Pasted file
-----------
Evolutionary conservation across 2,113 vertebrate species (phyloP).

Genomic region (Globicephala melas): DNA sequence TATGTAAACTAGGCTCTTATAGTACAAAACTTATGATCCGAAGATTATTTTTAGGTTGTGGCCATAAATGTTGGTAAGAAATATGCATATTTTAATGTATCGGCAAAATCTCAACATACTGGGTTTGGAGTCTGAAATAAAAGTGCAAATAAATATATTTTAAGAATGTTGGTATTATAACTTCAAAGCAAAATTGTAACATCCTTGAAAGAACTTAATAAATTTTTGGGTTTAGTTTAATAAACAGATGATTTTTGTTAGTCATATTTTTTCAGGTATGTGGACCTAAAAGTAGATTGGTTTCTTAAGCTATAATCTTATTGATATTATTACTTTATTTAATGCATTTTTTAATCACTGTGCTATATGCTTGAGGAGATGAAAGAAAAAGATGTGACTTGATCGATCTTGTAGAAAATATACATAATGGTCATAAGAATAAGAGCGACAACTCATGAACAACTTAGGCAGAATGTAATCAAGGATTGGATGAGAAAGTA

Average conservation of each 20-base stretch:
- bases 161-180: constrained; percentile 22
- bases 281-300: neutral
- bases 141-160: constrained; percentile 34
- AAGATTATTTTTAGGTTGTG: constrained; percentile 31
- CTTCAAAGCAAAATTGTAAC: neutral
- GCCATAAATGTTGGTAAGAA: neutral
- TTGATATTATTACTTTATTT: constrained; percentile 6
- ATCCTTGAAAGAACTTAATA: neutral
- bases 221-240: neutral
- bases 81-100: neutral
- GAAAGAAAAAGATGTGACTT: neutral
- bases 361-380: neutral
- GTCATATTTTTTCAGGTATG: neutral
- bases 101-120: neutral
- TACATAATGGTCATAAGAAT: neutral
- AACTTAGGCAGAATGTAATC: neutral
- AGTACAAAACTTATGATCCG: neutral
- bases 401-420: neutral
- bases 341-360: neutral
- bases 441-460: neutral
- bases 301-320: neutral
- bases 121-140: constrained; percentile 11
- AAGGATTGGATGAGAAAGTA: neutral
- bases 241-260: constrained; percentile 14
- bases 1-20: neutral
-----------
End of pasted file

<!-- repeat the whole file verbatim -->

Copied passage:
Evolutionary conservation across 2,113 vertebrate species (phyloP).

Genomic region (Globicephala melas): DNA sequence TATGTAAACTAGGCTCTTATAGTACAAAACTTATGATCCGAAGATTATTTTTAGGTTGTGGCCATAAATGTTGGTAAGAAATATGCATATTTTAATGTATCGGCAAAATCTCAACATACTGGGTTTGGAGTCTGAAATAAAAGTGCAAATAAATATATTTTAAGAATGTTGGTATTATAACTTCAAAGCAAAATTGTAACATCCTTGAAAGAACTTAATAAATTTTTGGGTTTAGTTTAATAAACAGATGATTTTTGTTAGTCATATTTTTTCAGGTATGTGGACCTAAAAGTAGATTGGTTTCTTAAGCTATAATCTTATTGATATTATTACTTTATTTAATGCATTTTTTAATCACTGTGCTATATGCTTGAGGAGATGAAAGAAAAAGATGTGACTTGATCGATCTTGTAGAAAATATACATAATGGTCATAAGAATAAGAGCGACAACTCATGAACAACTTAGGCAGAATGTAATCAAGGATTGGATGAGAAAGTA

Average conservation of each 20-base stretch:
- bases 161-180: constrained; percentile 22
- bases 281-300: neutral
- bases 141-160: constrained; percentile 34
- AAGATTATTTTTAGGTTGTG: constrained; percentile 31
- CTTCAAAGCAAAATTGTAAC: neutral
- GCCATAAATGTTGGTAAGAA: neutral
- TTGATATTATTACTTTATTT: constrained; percentile 6
- ATCCTTGAAAGAACTTAATA: neutral
- bases 221-240: neutral
- bases 81-100: neutral
- GAAAGAAAAAGATGTGACTT: neutral
- bases 361-380: neutral
- GTCATATTTTTTCAGGTATG: neutral
- bases 101-120: neutral
- TACATAATGGTCATAAGAAT: neutral
- AACTTAGGCAGAATGTAATC: neutral
- AGTACAAAACTTATGATCCG: neutral
- bases 401-420: neutral
- bases 341-360: neutral
- bases 441-460: neutral
- bases 301-320: neutral
- bases 121-140: constrained; percentile 11
- AAGGATTGGATGAGAAAGTA: neutral
- bases 241-260: constrained; percentile 14
- bases 1-20: neutral